Greg the Bunny: Best of the Film Parodies

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Greg the Bunny: Best of the Film Parodies Review


It's an old story. Cult fave public access show about a rather profane bunch of puppets moves to the Independent Film Channel, gets picked up for a sitcom deal on Fox that (almost) makes it through a whole season before being cancelled, and then returns in some abbreviated form to IFC again where they make short films parodying independent films. Or at least films the creators like. Unfortunately, the new two-disc collection Greg the Bunny: The Best of the Film Parodies is not so much a return to gritty form as it is a reminder of the Fox show's off-key genius. Dare it be said that a Fox sitcom was more groundbreaking than a no-holds-barred IFC production? Dare, dare.

The Fox sitcom had the advantage of an actual story, with Greg the Bunny playing the accidental star of a children's show populated by a sub-Sesame Street cast of puppets playing out a range of backstage clichés, from the washed-up B-film-actor (Blah, a cut-rate version of Henson's The Count who claims he was first) to the drunken slumming Shakespearean thespian (a small, fat, belligerent ape named Warren). Once it was canceled, Fox kept rights to most everything about it, so the only things which the creators were able to bring back to IFC were the names and voices of the main three characters (Blah, Greg, and Warren). Even the puppets themselves had to be left behind - one imagines their plastic eyes gathering dust in some Fox vault - the new ones are definitely mangier looking, in keeping with the new series' ultra lo-fi, ad-hoc aesthetic. The story line now, as put in the mock A-Team credits sequence, is that Greg & Co., looking for work after getting cancelled, are freelance parodists, willing and able to mock any "independent" film, anyhow, anywhere. The list of fourteen 15-minute parodies is less a roster of indie films than it is a roll-call of cineaste faves, everything from Annie Hall to 2001 to Easy Rider.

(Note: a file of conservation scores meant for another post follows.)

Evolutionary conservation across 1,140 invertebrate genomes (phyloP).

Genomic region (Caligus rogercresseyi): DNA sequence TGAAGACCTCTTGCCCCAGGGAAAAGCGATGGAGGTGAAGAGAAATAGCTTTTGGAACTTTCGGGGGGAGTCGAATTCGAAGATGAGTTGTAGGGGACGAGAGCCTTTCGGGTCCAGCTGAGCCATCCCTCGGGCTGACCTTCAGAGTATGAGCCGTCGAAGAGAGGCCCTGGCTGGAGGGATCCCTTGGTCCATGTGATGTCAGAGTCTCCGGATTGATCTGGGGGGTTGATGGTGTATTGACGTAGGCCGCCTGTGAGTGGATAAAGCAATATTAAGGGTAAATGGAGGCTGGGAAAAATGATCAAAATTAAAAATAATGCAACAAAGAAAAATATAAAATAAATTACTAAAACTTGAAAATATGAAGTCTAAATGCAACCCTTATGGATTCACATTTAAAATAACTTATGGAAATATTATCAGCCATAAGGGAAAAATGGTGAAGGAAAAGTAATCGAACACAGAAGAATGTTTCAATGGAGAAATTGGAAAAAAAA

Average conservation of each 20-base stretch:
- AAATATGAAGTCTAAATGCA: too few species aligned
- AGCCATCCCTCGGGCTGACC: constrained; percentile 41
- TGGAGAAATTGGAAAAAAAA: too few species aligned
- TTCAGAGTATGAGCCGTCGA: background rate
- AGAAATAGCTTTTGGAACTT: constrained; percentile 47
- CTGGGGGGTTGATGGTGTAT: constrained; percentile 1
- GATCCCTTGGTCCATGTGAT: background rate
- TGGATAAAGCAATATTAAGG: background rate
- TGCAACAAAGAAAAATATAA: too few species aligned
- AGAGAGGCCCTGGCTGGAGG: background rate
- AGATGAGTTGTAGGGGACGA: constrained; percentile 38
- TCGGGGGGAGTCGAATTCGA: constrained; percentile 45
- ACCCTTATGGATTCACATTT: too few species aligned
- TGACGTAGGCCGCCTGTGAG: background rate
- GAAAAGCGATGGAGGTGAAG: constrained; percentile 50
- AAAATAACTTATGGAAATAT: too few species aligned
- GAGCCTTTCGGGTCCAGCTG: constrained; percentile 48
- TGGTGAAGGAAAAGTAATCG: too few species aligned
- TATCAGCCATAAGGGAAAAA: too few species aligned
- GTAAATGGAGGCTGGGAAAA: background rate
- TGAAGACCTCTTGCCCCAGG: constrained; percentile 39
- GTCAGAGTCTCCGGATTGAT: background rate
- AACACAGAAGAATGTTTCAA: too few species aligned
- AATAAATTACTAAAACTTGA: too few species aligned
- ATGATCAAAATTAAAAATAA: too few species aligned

Parody has a short shelf-life, as Warren blurts at the director during one of the shorts, "It's 2005, man, why are we doing a Pulp Fiction parody?" It's a fine point and not easily answered. Satire is rarely the true direction of these shorts anyway, which mostly involve playing off the juxtaposition of Greg (cute, naïve, easily manipulated) and Warren (bellicose, sodding alcoholic) as they shamble their way through barely-there scripts. In between sending up their assigned film, the puppets bicker with the crew, who seem to be shooting each short in the same ratty New York apartment.

There are some artier attempts, such Ya Know, For Kids, a sort of mondo, all-purpose, epic slice of Coen brothers imitation, and Martin Serum Seven From Mars, an Ed Wood pastiche and DVD-extra mockumentary. Unfortunately, the show loses itself too often in juvenilia relying more on R-rated puppet misbehavior (cute little Greg doing a porn movie with human girls, for instance) than the cleverness that only rears its head on occasion, and then mostly in the deleted scenes. Puppets with sex drives, drug habits, and handguns will get automatic laughs, but that will only take a show so far, especially one that feels the need to parody The Godfather. Again.



Facts and Figures

Reviews

Contactmusic.com: 2.5 / 5

Cast & Crew

Director: , Spencer Chinoy, Dan Milano

Producer: Spencer Chinoy, Dan Milano

Also starring:

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